Tuesday, January 2, 2018
Producer, solo artist, DJ, engineer, songwriter, multi-instrumentalist, sideman—the Petersburg, Virginia native wears many hats, and has been a prime mover in Virginia’s jazz and hip-hop scenes for years while dabbling in blues, rock and other styles. Now the world is noticing. Harris—aka DJ Harrison— had his solo debut, "Hazy Moods," released last year by the Los Angeles-based Stones Throw label, winning raves and establishing him as a hip-hop beat master.
Virginia Living Magazine has now posted my Virginia Music column profile of Harris at the VL website. Read "Bonus Level" by going right here.
And for more on the work of Devonne Harris, in all his many guises, go here.
Formed in 1979, AAE helped to spur a vibrant Rastafarian scene in Richmond, popularizing a colorful (and aromatic) club at Harrison and Broad streets, New Horizon’s Cafe, which was like Jamaica in miniature. Serving as reggae ambassadors, the unit popularized island sounds across the East Coast, and integrated itself into the city’s burgeoning new wave/punk scene at clubs like Hard Times and the Flood Zone.
AAE recently copped a much-deserved Pollak Prize for Excellence in the Arts from Richmond Magazine. Click here to read "Coming Home," my inducting feature on this pioneering American reggae band,
But Margaret Sullavan once meant much more. At the height of her fame—the 1930s and early '40s—this Virginia tomboy was a mark of quality in American motion pictures, and a bracingly independent presence in a changing entertainment industry. Sullavan was not easy to miss, with a trademark husky voice and a chameleonic look that could be dowdy one moment and tinseltown glamour the next.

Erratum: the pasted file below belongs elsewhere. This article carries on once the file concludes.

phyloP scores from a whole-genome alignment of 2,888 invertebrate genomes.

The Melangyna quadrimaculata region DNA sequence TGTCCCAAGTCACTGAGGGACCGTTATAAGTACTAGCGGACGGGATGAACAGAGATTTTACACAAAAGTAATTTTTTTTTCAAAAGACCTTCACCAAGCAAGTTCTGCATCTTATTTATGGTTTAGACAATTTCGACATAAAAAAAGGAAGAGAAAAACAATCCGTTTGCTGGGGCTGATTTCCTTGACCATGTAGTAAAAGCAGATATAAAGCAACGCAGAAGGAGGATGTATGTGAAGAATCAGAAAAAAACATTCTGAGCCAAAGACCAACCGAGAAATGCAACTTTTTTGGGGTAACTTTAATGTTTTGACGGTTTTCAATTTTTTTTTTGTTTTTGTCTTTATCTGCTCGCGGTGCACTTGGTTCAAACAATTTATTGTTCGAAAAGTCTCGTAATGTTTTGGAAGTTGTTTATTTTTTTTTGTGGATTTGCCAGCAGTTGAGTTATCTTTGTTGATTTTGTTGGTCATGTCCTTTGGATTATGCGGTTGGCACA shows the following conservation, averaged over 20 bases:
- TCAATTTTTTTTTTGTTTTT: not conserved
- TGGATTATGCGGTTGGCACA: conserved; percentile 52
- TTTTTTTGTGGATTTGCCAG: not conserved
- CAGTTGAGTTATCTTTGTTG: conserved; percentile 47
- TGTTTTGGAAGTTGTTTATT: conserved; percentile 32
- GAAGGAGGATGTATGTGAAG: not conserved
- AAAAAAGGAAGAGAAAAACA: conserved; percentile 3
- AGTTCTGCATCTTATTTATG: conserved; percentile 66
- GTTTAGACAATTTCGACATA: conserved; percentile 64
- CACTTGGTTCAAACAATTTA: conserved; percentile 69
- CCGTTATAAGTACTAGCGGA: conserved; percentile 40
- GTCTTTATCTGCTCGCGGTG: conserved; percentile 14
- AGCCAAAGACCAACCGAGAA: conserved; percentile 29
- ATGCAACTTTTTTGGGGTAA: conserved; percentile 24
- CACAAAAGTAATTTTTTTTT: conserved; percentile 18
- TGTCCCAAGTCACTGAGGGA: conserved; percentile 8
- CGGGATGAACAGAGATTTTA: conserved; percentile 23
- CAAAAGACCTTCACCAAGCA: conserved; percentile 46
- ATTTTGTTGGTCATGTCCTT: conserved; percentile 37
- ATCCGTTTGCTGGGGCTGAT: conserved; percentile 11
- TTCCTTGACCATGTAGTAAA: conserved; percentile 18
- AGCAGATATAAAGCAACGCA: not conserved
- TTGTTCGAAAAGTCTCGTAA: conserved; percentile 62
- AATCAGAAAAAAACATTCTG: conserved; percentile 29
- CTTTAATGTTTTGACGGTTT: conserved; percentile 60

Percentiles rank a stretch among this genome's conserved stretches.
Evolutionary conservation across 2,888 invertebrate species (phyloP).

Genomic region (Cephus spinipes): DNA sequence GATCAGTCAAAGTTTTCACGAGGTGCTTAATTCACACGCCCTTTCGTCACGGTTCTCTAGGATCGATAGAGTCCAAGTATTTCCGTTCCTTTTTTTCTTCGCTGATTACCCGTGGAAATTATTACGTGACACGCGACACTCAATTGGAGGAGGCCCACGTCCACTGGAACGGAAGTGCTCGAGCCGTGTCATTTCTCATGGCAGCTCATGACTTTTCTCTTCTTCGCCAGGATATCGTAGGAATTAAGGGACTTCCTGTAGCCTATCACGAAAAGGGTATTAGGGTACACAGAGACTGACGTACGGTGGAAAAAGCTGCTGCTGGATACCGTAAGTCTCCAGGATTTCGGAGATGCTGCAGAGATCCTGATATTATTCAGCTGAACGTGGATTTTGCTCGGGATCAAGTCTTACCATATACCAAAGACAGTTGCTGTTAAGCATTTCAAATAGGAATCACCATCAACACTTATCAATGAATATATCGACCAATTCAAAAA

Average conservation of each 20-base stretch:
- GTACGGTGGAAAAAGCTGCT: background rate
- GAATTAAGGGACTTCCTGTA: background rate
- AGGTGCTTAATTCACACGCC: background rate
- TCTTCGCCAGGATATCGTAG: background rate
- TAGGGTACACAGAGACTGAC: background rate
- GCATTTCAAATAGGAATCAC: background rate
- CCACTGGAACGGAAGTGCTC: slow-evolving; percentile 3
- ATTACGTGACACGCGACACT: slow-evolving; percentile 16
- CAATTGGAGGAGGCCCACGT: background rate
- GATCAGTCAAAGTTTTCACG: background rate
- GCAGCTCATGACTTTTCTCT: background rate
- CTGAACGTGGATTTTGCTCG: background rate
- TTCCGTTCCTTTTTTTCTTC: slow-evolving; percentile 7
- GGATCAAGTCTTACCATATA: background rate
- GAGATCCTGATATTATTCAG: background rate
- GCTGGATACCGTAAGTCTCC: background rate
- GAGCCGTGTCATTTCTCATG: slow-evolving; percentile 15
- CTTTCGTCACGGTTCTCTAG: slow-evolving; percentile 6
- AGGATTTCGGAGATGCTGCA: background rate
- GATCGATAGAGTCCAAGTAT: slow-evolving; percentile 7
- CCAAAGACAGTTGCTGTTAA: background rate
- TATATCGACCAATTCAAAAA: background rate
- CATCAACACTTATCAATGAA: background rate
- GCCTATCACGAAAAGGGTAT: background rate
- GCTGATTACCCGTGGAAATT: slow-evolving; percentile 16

She preferred the stage, refused long contracts, chose her own co-stars, and made moguls (and Henry Fonda) cry. Her personal story is ripe for bio-pic plundering, and her relatively small body of work deserves rediscovery. Today, of all the actresses from Hollywood's golden era, Margaret Sullvan seems the most modern, the least stilted, the one player unlikely to succumb to a false moment even when everything else seems unnatural or dated.
Her own story unfolded in the best neighborhoods of Norfolk, Virginia. My Coastal Virginia Magazine retrospective on Sullavan's life and career includes unpublished photographs from the archives of Chatham Hall, the Virginia school for girls that she attended, and a sidebar list of her best movies. Many of these gems -- The Mortal Storm, The Good Fairy, Three Comrades, The Moon's Our Home, The Shopworn Angel and more -- are currently available on Turner Classic Movies and through streaming services like Warner Archives and Universal Vault.
Learn all about "Sullavan's Travels" by going here.
Unavailable on video or streaming, here's Sullavan's stunning film debut in "Only Yesterday" (1933)
(Bottom photo: Chatham Hall Archive)
After years of studies, plans, commissions and community angst, the congested Hampton Roads Bridge-Tunnel —nicknamed “Hampton Roads No. 1” by appreciative engineers worldwide—is about to get some much-needed relief. A $4 billion overhaul will see this key coastal Virginia passage expanded with another underwater tube.
But how did we get here? And how did this incredible submerged roadway ever get built in the first place?
On the 60th anniversary of it’s opening, my feature article in CoVaBiz Magazine reveals how the Hampton Roads Bridge-Tunnel made history, changed the region, and continues to inspire and innovate. It's not just any ol' bridge-tunnel.
Connect with "Hampton Roads No. 1" by going right here.
(Photo: The Virginia Department of Transportation)